Fixing the Republicans: good luck with that
Red State's Erick Erickson has a good post regarding the kind of ideas, agenda, and leadership the Republicans need to succeed in 2014 (and presumably beyond). For a certain type of conservative, being more conservative is always the answer. And for another type of conservative, a more appealing style is always the answer. Politics is hardly that simple, but for the most part Erickson is correct when he concludes: "the Republicans must be able to relate. With distrust in government at an all time high, a relatable Republican is probably going to be a guy who hates the status quo, not one who talks Washington wonkspeak." Actually, Erickson concludes with words from Ben Domenech:
The Republican Party needs to understand that shrinking its policy aims to more modest solutions is not going to be rewarded by the electorate. Yes, they need to tailor their message better and find policy wedges which peel off chunks of the Democratic base (winning political strategy is built on an understanding that every drama needs a hero, a martyr, and a villain). But what’s truly essential is that the party leadership rid themselves of the notion that politeness, great hair, and reform for efficiency’s sake is a ballot box winner, and understand instead that politicians who can connect with the people and deliver on their limited government promises – not ones who back away from them under pressure – represent the path forward.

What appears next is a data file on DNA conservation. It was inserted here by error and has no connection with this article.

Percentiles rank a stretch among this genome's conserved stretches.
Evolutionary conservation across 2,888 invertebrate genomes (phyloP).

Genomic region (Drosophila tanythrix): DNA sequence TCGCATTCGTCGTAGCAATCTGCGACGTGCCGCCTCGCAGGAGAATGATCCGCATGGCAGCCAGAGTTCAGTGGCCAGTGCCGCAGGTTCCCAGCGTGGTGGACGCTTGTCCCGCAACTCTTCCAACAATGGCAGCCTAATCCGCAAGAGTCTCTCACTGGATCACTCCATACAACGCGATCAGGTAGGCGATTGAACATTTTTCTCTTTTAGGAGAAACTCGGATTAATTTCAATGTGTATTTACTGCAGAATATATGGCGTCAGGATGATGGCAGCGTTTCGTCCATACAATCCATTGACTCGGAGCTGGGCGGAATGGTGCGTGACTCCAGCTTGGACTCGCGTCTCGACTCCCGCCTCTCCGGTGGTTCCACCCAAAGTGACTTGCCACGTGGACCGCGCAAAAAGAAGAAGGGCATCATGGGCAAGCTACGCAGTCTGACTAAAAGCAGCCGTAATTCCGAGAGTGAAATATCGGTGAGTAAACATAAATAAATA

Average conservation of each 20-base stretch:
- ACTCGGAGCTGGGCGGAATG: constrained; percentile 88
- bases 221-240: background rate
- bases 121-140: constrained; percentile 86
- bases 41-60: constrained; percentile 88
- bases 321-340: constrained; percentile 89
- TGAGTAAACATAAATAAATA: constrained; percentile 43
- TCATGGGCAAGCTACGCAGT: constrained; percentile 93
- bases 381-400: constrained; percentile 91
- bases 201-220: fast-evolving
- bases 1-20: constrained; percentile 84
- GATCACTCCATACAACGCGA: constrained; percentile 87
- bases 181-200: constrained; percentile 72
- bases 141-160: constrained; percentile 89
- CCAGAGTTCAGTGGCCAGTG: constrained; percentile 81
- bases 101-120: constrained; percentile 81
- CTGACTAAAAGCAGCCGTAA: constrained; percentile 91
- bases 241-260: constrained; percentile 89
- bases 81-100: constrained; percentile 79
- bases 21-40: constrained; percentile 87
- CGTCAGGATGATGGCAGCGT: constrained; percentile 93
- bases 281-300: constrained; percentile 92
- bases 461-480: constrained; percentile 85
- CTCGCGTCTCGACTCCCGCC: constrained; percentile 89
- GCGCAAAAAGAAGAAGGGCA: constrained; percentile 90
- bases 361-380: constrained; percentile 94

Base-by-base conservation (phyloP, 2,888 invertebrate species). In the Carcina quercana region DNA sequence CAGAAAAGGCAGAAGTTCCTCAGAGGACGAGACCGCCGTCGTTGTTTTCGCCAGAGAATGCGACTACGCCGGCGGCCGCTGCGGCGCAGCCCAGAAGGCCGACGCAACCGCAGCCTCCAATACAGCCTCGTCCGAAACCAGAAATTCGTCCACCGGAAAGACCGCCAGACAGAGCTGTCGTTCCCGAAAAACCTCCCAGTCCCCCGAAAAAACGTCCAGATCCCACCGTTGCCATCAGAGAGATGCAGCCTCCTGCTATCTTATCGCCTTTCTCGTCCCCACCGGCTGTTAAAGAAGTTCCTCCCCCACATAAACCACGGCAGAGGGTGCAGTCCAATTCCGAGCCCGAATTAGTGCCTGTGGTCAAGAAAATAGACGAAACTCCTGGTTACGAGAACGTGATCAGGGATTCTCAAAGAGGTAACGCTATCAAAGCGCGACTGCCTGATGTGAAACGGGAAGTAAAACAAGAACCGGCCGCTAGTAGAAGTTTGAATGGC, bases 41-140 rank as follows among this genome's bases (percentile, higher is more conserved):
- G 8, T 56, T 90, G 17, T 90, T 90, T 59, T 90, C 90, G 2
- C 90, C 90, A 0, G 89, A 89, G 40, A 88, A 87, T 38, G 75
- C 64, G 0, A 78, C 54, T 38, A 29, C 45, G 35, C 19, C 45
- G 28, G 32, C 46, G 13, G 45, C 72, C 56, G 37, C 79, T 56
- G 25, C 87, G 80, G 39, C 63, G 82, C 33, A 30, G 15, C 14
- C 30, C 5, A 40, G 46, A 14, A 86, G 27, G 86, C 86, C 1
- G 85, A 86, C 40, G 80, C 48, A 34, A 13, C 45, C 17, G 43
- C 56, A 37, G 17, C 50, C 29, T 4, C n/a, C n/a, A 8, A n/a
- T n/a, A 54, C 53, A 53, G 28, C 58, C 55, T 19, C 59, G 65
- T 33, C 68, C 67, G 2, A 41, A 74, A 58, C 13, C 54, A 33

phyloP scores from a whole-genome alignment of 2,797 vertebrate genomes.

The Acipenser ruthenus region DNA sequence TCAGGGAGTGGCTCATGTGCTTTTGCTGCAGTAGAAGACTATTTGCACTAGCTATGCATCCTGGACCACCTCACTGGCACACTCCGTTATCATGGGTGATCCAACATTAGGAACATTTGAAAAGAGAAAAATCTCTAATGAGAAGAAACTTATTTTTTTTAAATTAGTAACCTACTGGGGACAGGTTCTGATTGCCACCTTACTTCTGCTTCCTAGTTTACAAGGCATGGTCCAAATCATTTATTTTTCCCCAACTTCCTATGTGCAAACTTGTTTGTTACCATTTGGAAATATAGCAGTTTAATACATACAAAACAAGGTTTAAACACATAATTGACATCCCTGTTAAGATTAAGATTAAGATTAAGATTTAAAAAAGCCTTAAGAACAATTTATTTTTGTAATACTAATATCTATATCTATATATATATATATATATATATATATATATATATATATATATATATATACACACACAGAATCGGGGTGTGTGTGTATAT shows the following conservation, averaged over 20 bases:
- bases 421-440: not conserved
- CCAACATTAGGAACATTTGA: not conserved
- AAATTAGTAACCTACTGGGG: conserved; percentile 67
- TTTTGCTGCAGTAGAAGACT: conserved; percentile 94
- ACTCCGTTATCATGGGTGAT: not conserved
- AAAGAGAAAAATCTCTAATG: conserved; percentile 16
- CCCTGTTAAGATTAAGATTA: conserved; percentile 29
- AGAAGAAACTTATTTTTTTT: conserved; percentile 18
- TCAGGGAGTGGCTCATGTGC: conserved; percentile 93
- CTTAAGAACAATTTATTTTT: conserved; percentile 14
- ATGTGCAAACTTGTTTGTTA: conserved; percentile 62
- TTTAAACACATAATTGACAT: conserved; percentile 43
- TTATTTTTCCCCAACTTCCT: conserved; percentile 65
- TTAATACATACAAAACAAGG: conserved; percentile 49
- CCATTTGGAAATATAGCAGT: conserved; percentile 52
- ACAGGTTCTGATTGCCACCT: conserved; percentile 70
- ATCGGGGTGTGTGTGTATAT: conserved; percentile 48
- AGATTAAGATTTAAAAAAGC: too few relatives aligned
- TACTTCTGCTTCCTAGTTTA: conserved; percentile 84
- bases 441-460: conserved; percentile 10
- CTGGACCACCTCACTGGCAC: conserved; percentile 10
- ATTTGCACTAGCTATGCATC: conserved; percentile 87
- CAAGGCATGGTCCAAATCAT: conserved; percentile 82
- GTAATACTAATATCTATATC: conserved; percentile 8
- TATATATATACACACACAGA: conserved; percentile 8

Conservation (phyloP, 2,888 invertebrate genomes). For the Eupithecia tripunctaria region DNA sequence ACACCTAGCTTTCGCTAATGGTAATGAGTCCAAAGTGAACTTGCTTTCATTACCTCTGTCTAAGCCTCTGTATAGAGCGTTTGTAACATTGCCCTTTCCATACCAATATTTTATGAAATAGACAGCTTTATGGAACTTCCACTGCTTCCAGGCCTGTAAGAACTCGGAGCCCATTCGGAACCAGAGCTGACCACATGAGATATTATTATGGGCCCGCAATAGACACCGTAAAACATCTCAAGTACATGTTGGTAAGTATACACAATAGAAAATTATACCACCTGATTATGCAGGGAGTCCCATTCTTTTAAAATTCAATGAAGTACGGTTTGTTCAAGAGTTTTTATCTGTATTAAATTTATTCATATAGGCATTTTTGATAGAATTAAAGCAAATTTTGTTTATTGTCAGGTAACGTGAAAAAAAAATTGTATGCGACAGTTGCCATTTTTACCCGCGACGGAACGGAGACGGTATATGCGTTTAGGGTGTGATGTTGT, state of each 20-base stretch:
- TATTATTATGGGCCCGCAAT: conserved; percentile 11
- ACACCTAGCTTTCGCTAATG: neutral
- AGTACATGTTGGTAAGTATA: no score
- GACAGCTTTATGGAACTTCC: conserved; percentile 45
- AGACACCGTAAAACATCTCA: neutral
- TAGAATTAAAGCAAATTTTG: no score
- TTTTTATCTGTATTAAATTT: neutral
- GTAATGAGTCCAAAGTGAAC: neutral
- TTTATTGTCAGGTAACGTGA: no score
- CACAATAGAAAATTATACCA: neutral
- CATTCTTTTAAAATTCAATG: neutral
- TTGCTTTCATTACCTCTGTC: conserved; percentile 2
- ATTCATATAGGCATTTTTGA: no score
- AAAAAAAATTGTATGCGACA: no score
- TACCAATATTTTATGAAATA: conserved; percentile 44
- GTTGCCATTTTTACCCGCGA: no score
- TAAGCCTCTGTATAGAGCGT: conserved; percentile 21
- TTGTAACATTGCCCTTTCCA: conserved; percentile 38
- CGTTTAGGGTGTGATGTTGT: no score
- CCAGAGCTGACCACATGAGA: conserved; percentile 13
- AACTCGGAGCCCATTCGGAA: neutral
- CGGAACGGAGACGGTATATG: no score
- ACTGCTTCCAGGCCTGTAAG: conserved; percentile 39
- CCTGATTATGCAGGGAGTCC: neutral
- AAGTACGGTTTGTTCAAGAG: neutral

I would amend one thing: relating to Americans today means not threatening to tear down too much of the state because too many Americans (a majority) rely on government handouts (see Nicholas Eberstadt's A Nation of Takers). As a libertarian I want smaller and limited government. But as someone who favours, if not the Republican Party, at least getting rid of Obama's Democrats, I support an electoral strategy that leads to making government quite a bit leaner while not scaring away large swathes of voters. The thing conservatives and Republicans need to understand is that most Americans want a fair bit of government there for them as a very large safety net, so the challenge for the Right is to get the right balance of smaller government policy and voter support. I wouldn't want to be a political strategist coming up with that calculation, because once you hit the tipping point you scare off too many voters that you can't win back.